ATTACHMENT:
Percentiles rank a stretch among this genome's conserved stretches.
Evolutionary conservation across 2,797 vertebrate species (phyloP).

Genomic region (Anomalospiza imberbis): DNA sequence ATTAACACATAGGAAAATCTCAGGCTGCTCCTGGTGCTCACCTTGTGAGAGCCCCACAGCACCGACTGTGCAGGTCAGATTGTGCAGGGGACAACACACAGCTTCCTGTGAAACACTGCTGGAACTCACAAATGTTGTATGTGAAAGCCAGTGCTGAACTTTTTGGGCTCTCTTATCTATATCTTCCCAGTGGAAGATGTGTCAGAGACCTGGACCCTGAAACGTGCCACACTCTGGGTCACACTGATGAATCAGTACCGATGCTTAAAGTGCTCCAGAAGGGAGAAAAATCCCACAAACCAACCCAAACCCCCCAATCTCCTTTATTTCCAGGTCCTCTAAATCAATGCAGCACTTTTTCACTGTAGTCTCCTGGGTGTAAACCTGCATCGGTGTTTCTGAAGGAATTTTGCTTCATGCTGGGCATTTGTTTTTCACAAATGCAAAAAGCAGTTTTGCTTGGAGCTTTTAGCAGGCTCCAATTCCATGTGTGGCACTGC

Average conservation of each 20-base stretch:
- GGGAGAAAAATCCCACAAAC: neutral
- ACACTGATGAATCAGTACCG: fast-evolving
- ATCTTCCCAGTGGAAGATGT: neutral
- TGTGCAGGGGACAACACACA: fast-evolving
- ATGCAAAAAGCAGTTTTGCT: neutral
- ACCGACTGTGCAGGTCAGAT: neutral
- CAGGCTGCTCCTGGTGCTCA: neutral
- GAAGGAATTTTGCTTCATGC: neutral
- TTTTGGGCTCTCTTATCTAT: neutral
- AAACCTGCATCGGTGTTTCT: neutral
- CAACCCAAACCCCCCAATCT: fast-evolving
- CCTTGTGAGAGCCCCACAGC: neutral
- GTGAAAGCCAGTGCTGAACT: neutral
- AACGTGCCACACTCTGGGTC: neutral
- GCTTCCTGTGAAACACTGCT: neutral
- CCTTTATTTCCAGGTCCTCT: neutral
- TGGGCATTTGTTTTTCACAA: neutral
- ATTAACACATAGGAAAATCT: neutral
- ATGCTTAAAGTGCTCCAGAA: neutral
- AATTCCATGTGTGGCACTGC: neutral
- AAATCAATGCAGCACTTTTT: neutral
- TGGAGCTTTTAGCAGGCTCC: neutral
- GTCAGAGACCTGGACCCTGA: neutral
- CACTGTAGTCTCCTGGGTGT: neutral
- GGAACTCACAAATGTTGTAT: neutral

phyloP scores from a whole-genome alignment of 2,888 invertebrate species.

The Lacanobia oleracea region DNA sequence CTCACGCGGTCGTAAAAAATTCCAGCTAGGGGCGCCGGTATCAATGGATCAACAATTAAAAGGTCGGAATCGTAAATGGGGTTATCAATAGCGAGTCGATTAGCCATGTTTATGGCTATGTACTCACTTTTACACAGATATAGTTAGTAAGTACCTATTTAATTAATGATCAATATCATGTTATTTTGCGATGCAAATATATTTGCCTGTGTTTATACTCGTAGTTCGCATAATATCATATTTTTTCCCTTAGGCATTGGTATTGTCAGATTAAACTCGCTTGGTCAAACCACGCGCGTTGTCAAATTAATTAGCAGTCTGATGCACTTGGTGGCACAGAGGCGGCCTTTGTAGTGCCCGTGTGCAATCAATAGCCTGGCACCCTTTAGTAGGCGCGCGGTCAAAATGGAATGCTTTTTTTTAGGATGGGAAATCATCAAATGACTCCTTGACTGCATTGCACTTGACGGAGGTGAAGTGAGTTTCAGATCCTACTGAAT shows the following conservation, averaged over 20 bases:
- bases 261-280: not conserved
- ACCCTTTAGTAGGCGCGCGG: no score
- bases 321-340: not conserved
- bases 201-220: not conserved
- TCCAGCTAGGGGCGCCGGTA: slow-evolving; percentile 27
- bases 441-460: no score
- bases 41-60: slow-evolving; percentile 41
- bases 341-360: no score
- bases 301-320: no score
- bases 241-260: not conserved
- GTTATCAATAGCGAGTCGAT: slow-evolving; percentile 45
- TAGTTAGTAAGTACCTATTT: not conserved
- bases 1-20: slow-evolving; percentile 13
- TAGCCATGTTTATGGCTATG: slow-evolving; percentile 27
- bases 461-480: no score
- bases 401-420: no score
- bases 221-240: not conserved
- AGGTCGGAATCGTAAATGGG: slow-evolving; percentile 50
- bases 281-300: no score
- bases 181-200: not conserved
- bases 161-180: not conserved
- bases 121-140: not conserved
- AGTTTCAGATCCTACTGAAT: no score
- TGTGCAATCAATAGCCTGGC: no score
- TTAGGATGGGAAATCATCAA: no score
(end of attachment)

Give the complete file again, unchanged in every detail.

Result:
Percentiles rank a stretch among this genome's conserved stretches.
Evolutionary conservation across 2,797 vertebrate species (phyloP).

Genomic region (Anomalospiza imberbis): DNA sequence ATTAACACATAGGAAAATCTCAGGCTGCTCCTGGTGCTCACCTTGTGAGAGCCCCACAGCACCGACTGTGCAGGTCAGATTGTGCAGGGGACAACACACAGCTTCCTGTGAAACACTGCTGGAACTCACAAATGTTGTATGTGAAAGCCAGTGCTGAACTTTTTGGGCTCTCTTATCTATATCTTCCCAGTGGAAGATGTGTCAGAGACCTGGACCCTGAAACGTGCCACACTCTGGGTCACACTGATGAATCAGTACCGATGCTTAAAGTGCTCCAGAAGGGAGAAAAATCCCACAAACCAACCCAAACCCCCCAATCTCCTTTATTTCCAGGTCCTCTAAATCAATGCAGCACTTTTTCACTGTAGTCTCCTGGGTGTAAACCTGCATCGGTGTTTCTGAAGGAATTTTGCTTCATGCTGGGCATTTGTTTTTCACAAATGCAAAAAGCAGTTTTGCTTGGAGCTTTTAGCAGGCTCCAATTCCATGTGTGGCACTGC

Average conservation of each 20-base stretch:
- GGGAGAAAAATCCCACAAAC: neutral
- ACACTGATGAATCAGTACCG: fast-evolving
- ATCTTCCCAGTGGAAGATGT: neutral
- TGTGCAGGGGACAACACACA: fast-evolving
- ATGCAAAAAGCAGTTTTGCT: neutral
- ACCGACTGTGCAGGTCAGAT: neutral
- CAGGCTGCTCCTGGTGCTCA: neutral
- GAAGGAATTTTGCTTCATGC: neutral
- TTTTGGGCTCTCTTATCTAT: neutral
- AAACCTGCATCGGTGTTTCT: neutral
- CAACCCAAACCCCCCAATCT: fast-evolving
- CCTTGTGAGAGCCCCACAGC: neutral
- GTGAAAGCCAGTGCTGAACT: neutral
- AACGTGCCACACTCTGGGTC: neutral
- GCTTCCTGTGAAACACTGCT: neutral
- CCTTTATTTCCAGGTCCTCT: neutral
- TGGGCATTTGTTTTTCACAA: neutral
- ATTAACACATAGGAAAATCT: neutral
- ATGCTTAAAGTGCTCCAGAA: neutral
- AATTCCATGTGTGGCACTGC: neutral
- AAATCAATGCAGCACTTTTT: neutral
- TGGAGCTTTTAGCAGGCTCC: neutral
- GTCAGAGACCTGGACCCTGA: neutral
- CACTGTAGTCTCCTGGGTGT: neutral
- GGAACTCACAAATGTTGTAT: neutral

phyloP scores from a whole-genome alignment of 2,888 invertebrate species.

The Lacanobia oleracea region DNA sequence CTCACGCGGTCGTAAAAAATTCCAGCTAGGGGCGCCGGTATCAATGGATCAACAATTAAAAGGTCGGAATCGTAAATGGGGTTATCAATAGCGAGTCGATTAGCCATGTTTATGGCTATGTACTCACTTTTACACAGATATAGTTAGTAAGTACCTATTTAATTAATGATCAATATCATGTTATTTTGCGATGCAAATATATTTGCCTGTGTTTATACTCGTAGTTCGCATAATATCATATTTTTTCCCTTAGGCATTGGTATTGTCAGATTAAACTCGCTTGGTCAAACCACGCGCGTTGTCAAATTAATTAGCAGTCTGATGCACTTGGTGGCACAGAGGCGGCCTTTGTAGTGCCCGTGTGCAATCAATAGCCTGGCACCCTTTAGTAGGCGCGCGGTCAAAATGGAATGCTTTTTTTTAGGATGGGAAATCATCAAATGACTCCTTGACTGCATTGCACTTGACGGAGGTGAAGTGAGTTTCAGATCCTACTGAAT shows the following conservation, averaged over 20 bases:
- bases 261-280: not conserved
- ACCCTTTAGTAGGCGCGCGG: no score
- bases 321-340: not conserved
- bases 201-220: not conserved
- TCCAGCTAGGGGCGCCGGTA: slow-evolving; percentile 27
- bases 441-460: no score
- bases 41-60: slow-evolving; percentile 41
- bases 341-360: no score
- bases 301-320: no score
- bases 241-260: not conserved
- GTTATCAATAGCGAGTCGAT: slow-evolving; percentile 45
- TAGTTAGTAAGTACCTATTT: not conserved
- bases 1-20: slow-evolving; percentile 13
- TAGCCATGTTTATGGCTATG: slow-evolving; percentile 27
- bases 461-480: no score
- bases 401-420: no score
- bases 221-240: not conserved
- AGGTCGGAATCGTAAATGGG: slow-evolving; percentile 50
- bases 281-300: no score
- bases 181-200: not conserved
- bases 161-180: not conserved
- bases 121-140: not conserved
- AGTTTCAGATCCTACTGAAT: no score
- TGTGCAATCAATAGCCTGGC: no score
- TTAGGATGGGAAATCATCAA: no score